In the words of the court: “The respondents falsely misrepresented the proceedings of Ila Native Court in Suit No HOS/1/79 by concealing the final judgment of that Court, which led to the judgment delivered by the Honorable Justice S.A Oloko in 1981. Consequently, the Judgment of the Lower Court is hereby set aside.”

Similarly, in ANAEKWE V. MASHASHA (2001) 12 NWLR (PT.726) 70, the court observed that: “This court has always the jurisdiction to set aside its own null judgment, or decision… See Chime V. Ude (1996) 7 NWLR (pt. 461) 379 at 438. Where it was held that if the court had acted under misapprehension of facts, the court had the power to set aside its own decision…”
Thus, by implication, when a court corrects its errors by setting aside a judgment or orders made, it is interpreted that such proceedings, judgment, or orders never existed– a total reversal to the circumstances prior to the order made.

In IBRAHIM v. OJONYE (2011) LPELR-3737(CA), the court held that: “It is a cardinal principle of law as submitted by the Appellant’s Counsel, that a judgment remains valid until set aside. However, it is worthy to note that a judgment can be set aside whether it has been executed upon or not. By setting aside a judgment, the said judgment becomes ineffectual and nugatory that nothing can cure it. In that circumstance, both the Court and the parties would revert to or return to their former position before the said judgment was delivered…”

Conclusion
It is evident that when a magistrate court issues orders founded upon concealed facts and pertains to offenses occurring beyond its jurisdiction, the entirety of the proceedings is rendered null and void.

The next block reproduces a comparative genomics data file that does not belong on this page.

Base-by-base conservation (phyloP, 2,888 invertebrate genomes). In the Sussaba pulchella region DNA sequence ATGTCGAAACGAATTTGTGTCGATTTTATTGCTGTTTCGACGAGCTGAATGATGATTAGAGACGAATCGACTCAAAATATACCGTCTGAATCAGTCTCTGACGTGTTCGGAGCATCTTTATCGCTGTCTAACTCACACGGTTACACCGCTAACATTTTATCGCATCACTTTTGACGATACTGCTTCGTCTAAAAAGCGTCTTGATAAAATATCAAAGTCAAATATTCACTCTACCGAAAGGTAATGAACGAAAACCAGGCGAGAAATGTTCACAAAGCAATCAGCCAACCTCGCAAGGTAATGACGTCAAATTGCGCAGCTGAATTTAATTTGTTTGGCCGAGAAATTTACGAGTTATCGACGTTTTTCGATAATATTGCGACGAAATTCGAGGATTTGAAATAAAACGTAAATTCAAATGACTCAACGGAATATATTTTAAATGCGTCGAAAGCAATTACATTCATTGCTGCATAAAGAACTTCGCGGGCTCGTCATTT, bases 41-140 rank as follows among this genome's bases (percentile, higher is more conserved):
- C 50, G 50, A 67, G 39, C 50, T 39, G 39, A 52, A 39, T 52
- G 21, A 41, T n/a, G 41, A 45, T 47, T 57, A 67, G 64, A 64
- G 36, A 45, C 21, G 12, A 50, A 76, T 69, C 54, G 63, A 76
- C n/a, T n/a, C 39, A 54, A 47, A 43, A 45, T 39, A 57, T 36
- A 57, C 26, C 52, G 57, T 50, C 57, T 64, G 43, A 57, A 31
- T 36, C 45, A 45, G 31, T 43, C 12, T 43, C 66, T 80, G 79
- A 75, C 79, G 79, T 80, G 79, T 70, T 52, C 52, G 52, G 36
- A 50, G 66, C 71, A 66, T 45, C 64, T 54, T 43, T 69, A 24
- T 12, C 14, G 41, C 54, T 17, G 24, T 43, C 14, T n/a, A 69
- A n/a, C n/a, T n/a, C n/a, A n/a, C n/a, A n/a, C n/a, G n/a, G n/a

Where such a nullification order has been made, the legal status of the nullified order is that it never existed in the first instance.
The subsequent nullification of such orders underscores the fact that, in the eyes of the law, those orders were as if they were never made.

Therefore, the very act of a Magistrate Court issuing these orders and warrants stands fundamentally illegal, and devoid of legal validity from its inception. As to the defendant, the pathway to seek redress from the complainant, in this case, the Inspector General of Police, for substantial reputational damages and financial losses suffered as a fallout of his detention, is wide open.  Depending on how the case plays out in court, it may become a reference point for raising standards of police transparency when seeking a warrant.

Prof. Ikechi Mgbeoji is of Blackfriars LLP, a law firm in Lagos.

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Remo Progressives Leaders Celebrate Senator YAYI At 55